Posted: 18 November 2015
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Collaborate to innovate

From radical robotics to pioneering pipe locators, National Grid will be showcasing a range of exciting innovation projects at the LCNI Conference in Liverpool next week. Richard Court, Head of RIIO Delivery for National Grid, discusses the ongoing importance of innovation and how the energy community needs to work together to maximise its phenomenal potential.

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Collaborate to innovate

Collaborate to innovate

For anybody working in network innovation, the LCNI (Low Carbon Networks and Innovation) Conference is a highlight in the calendar.

“The big challenge now is to ensure we turn as many of these game-changing concepts into reality.”

Richard Court, Head of RIIO Delivery for National Grid.

Insight:

National Grid will be showcasing a range of exciting innovation projects at the LCNI Conference in Liverpool next week.

Source: National Grid.

Innovation has the power to solve some of the biggest problems facing the energy industry. That’s why, here at National Grid, it’s part of our culture to think creatively about how we can do things better across all of our businesses, and deliver innovations that bring real benefits to customers and communities.

For anybody working in network innovation, the LCNI (Low Carbon Networks and Innovation) Conference is a highlight in the calendar. It’s when all the networks get together to showcase their innovation projects funded under OFGEM’s innovation programme, the Network Innovation Allowance (NIA) and the Network Innovation Competition (NIC). It’s about more than just showing off smart innovations. It’s an opportunity to share what we’ve learned across the networks, lay out the challenges we face and find new ways to collaborate.

As Head of RIIO Delivery for National Grid, driving innovation is an extremely important focus for me. For those of you who don’t know, our business is funded by a price control mechanism which is agreed and set by industry regulator OFGEM. The framework for this is called RIIO, which stands for Revenue = Incentives + Innovation + Outputs. The key point to take from the equation is that OFGEM offers network companies significant incentives to invest in and deliver innovation for the benefit of consumers.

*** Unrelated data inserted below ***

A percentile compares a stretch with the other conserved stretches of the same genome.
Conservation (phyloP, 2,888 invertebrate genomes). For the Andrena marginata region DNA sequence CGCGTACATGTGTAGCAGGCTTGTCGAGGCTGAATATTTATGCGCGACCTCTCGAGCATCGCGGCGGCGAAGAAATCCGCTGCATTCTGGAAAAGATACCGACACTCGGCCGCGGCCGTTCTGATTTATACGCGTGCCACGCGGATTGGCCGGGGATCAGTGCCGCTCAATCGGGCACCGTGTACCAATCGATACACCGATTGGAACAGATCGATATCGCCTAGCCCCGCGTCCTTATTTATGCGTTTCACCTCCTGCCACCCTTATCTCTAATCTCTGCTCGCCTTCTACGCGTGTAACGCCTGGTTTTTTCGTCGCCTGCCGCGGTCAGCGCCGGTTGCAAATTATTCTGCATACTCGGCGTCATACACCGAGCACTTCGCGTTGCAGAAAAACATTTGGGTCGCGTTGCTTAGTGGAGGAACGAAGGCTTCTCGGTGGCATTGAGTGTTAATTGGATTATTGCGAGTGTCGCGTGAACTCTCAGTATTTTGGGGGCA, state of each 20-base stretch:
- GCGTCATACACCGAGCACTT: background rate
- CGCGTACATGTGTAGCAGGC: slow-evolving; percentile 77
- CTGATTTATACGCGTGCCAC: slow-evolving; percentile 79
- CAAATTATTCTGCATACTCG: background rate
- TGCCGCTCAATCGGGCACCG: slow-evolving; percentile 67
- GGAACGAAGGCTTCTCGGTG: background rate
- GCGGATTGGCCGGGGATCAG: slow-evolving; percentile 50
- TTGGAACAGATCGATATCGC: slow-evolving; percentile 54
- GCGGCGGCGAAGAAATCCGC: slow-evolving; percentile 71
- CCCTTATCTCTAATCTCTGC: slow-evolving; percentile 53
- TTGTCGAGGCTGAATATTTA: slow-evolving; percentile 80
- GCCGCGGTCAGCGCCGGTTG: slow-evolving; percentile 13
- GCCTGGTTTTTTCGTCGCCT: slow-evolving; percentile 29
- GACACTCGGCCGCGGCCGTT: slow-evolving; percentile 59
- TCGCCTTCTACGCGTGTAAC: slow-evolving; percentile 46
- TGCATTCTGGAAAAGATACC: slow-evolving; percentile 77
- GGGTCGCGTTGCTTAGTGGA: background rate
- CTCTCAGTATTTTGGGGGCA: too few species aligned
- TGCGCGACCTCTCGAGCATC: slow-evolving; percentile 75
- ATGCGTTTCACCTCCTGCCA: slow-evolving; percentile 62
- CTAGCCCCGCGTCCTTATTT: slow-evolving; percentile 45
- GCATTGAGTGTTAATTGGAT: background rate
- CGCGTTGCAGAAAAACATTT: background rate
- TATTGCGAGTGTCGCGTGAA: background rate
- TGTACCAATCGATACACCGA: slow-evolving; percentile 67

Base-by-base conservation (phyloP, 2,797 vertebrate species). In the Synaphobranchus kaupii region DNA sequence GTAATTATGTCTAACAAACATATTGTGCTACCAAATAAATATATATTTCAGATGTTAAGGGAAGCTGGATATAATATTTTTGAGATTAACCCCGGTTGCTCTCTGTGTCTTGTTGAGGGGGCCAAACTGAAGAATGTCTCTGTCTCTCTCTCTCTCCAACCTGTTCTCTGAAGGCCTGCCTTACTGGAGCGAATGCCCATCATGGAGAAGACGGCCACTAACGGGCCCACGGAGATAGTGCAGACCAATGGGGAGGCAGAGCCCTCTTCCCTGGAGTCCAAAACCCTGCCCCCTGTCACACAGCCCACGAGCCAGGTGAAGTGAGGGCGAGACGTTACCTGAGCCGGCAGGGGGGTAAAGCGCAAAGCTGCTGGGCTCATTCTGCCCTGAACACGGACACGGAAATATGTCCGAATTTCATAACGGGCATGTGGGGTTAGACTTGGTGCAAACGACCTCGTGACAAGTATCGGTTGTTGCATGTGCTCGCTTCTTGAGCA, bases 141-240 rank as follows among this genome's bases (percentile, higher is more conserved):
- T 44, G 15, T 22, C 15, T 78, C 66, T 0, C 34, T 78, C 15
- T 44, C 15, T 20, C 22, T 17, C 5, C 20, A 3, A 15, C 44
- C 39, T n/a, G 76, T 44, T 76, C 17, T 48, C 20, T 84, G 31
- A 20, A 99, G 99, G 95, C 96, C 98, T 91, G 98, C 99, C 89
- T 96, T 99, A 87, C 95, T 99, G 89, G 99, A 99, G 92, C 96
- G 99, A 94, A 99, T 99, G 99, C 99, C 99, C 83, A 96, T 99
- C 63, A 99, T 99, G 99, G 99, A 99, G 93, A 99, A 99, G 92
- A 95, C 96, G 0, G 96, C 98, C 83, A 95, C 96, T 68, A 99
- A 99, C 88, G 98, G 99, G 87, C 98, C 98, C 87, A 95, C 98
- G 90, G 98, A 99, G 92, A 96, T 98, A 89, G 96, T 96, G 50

Listening to our customers

But innovation needs direction. And we’ve been listening closely to our customers and stakeholders to frame the distinct challenges ahead and establish the best ways we can use innovation to meet them – and deliver the sort of results that our customers want.

The huge challenges we face are no secret. From hitting tough environmental targets, to replacing ageing assets, reducing disruption to our customers and making our network as economical and secure as possible, there are lots of areas that require innovative solutions.

Everything you’ll see on our stands at the LCNI Conference has the potential to make a significant difference to the challenges I’ve outlined. There’s Project GRAID, which is truly revolutionary. We’re developing, along with specialist partners, a robot that will inspect high-pressure gas installations and assess the asset’s condition without the need for complex excavations. It will bring huge benefits in terms of cost savings and reducing our environmental impact. TORS (Tier One Replacement System) is another tour de force in robotics, where devices will be sent into pipes to make service to mains connections, drastically reducing disruption to our communities. We’re also building innovative new models of how we’re going to operate the system into the future on our electricity side, so there’s lots to get excited about across a lot of areas.